A Comparative Study Of the Verbal Achievement Of Students Who Study Foreign Language And Those Who Do Not Study Foreign Language
Date of Award
Specialist in Education (Ed.S.)
The history of foreign language training has emphasized a positive connection between learning another language and learning one's own (Schilling, 1985; Coleman, 1929). Educators believe that through concentration on individual words, grammar, and structure, foreign language heightens the student's awareness of verbal expression in general. Although children begin to speak English at an early age, progress is a result of informal repetition and mimicry. Many junior high students can speak reasonably well but are hard-pressed to distinguish nouns from verbs because they have not examined their own language closely. On the other hand, foreign language students frequently acknowledge greater understanding of English concepts because they have studied them in the second language class.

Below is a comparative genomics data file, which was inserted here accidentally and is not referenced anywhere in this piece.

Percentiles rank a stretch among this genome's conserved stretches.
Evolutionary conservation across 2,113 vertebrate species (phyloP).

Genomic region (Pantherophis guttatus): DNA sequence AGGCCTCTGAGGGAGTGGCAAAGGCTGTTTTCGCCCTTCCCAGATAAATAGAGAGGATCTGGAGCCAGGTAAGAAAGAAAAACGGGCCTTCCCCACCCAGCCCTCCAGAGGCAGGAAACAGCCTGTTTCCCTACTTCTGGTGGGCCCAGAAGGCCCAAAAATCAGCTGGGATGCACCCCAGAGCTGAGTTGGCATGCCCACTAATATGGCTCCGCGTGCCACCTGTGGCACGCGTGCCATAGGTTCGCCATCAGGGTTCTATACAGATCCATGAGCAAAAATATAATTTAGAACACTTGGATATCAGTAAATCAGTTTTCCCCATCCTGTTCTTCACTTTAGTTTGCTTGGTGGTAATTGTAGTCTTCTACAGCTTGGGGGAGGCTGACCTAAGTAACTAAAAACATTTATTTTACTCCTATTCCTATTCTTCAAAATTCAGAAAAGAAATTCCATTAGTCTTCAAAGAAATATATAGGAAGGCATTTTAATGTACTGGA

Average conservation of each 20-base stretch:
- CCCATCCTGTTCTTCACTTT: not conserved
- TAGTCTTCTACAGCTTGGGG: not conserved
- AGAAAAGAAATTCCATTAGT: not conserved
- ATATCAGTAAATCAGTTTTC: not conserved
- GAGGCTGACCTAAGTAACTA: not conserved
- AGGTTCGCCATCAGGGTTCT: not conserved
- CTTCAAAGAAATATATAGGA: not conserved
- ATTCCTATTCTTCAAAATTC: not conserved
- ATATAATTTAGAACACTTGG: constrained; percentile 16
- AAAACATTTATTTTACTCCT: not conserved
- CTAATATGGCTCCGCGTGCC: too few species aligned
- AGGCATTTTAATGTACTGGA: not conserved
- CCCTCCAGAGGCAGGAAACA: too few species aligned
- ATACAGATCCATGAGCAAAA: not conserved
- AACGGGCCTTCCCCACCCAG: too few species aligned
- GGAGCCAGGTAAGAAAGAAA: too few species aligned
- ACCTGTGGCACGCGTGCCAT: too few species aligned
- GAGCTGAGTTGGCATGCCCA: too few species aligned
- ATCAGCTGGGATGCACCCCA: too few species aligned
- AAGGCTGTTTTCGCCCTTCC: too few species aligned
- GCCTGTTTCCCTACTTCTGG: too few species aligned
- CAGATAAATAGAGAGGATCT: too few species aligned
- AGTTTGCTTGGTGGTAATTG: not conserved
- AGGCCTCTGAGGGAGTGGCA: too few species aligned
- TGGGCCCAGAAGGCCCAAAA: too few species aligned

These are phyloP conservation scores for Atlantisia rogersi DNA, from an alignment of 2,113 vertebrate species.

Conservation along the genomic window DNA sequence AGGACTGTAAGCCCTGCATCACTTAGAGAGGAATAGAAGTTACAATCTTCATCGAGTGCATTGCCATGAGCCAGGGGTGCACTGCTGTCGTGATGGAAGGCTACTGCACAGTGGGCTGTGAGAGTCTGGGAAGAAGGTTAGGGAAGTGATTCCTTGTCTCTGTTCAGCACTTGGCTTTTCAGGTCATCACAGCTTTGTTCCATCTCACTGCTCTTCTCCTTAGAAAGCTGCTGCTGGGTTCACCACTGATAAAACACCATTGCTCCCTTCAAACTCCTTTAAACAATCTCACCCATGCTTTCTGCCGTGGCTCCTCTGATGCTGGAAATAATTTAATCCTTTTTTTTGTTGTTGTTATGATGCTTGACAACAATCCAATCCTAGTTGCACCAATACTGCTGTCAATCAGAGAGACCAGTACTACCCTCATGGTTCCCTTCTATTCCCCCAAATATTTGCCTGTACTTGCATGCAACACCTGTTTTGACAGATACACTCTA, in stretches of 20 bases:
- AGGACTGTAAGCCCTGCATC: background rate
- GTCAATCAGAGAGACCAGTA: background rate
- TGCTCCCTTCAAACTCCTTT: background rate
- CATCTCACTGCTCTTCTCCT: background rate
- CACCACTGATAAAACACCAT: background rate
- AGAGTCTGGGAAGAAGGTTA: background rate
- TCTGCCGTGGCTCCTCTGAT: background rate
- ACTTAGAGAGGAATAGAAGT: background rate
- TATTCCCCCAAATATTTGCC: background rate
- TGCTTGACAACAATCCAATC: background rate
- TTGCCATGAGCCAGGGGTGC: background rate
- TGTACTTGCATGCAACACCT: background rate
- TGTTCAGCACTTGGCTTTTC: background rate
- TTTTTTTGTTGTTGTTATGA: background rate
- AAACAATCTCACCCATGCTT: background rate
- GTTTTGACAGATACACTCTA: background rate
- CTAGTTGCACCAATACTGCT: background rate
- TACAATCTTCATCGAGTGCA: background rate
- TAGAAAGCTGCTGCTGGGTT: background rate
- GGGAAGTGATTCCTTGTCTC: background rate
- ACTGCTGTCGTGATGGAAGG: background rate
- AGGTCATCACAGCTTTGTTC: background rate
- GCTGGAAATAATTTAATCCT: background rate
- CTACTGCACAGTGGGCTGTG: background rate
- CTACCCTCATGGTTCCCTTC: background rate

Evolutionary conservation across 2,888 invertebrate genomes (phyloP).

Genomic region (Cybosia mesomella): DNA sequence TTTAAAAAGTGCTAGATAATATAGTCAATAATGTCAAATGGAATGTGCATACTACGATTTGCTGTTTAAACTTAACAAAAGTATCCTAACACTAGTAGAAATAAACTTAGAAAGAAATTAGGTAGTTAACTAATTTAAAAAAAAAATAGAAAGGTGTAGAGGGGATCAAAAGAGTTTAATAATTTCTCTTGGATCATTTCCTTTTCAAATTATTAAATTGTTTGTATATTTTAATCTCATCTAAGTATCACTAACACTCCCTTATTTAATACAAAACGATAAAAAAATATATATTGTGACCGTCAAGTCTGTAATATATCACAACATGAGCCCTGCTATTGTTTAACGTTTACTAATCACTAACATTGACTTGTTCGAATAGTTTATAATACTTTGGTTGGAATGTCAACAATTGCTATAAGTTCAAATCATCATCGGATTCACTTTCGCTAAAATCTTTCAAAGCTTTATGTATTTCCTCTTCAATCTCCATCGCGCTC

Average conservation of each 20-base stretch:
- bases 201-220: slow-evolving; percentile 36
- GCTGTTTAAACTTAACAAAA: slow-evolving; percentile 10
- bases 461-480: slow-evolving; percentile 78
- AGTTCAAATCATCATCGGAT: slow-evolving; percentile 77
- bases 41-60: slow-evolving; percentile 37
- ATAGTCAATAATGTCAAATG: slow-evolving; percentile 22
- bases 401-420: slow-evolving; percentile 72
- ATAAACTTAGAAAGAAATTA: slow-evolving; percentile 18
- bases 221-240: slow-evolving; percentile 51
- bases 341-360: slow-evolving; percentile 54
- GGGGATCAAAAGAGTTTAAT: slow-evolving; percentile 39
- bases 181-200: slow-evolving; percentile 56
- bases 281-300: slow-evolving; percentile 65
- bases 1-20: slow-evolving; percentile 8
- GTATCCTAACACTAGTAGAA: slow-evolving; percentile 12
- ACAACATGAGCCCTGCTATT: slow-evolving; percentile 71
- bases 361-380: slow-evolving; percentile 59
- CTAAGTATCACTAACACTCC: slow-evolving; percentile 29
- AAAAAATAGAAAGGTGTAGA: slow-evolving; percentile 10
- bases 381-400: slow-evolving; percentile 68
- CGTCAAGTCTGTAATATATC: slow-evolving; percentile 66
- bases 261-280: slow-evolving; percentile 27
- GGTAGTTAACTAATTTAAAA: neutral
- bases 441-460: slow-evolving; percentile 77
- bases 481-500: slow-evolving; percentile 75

Simpson, Rosemary, "A Comparative Study Of the Verbal Achievement Of Students Who Study Foreign Language And Those Who Do Not Study Foreign Language" (1987). Student Work. 2487.
A Field Project Presented to the Department of Educational Administration and the Faculty of the Graduate College University of Nebraska of Omaha In Partial Fulfillment of the Requirements for the Degree Specialist in Secondary Administration University of Nebraska at Omaha. Copyright Rosemary Simpson April, 1987